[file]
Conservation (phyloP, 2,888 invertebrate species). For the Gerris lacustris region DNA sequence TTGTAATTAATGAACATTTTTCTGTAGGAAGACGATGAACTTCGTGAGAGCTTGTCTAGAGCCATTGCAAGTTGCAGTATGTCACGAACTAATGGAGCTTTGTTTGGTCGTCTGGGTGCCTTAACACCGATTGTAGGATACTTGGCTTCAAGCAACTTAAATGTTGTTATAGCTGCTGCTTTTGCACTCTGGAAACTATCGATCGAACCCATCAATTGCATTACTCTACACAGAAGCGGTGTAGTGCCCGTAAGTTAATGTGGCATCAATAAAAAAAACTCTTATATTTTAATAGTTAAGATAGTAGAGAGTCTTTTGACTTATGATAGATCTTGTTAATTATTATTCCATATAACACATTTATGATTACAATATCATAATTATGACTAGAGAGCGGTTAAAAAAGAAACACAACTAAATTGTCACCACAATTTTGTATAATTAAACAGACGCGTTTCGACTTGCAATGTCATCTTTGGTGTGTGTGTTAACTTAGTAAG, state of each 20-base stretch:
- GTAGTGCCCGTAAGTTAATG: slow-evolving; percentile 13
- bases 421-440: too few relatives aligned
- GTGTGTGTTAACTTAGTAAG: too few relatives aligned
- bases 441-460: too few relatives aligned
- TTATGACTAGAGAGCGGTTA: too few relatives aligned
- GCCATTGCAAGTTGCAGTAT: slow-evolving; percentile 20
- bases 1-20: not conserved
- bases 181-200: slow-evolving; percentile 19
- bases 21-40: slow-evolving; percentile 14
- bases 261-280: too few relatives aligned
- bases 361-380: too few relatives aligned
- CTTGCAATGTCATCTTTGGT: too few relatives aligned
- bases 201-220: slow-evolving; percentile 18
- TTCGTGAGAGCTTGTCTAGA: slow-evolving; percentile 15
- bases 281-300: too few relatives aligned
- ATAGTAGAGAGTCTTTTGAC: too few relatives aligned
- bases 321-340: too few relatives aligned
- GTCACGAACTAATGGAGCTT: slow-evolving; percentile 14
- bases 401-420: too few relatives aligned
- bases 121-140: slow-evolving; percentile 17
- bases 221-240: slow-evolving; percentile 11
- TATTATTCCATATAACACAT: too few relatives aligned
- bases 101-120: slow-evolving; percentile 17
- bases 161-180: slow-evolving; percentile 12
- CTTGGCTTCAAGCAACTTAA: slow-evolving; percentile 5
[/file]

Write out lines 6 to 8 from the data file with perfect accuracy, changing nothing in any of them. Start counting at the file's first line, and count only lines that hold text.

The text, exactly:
- TTATGACTAGAGAGCGGTTA: too few relatives aligned
- GCCATTGCAAGTTGCAGTAT: slow-evolving; percentile 20
- bases 1-20: not conserved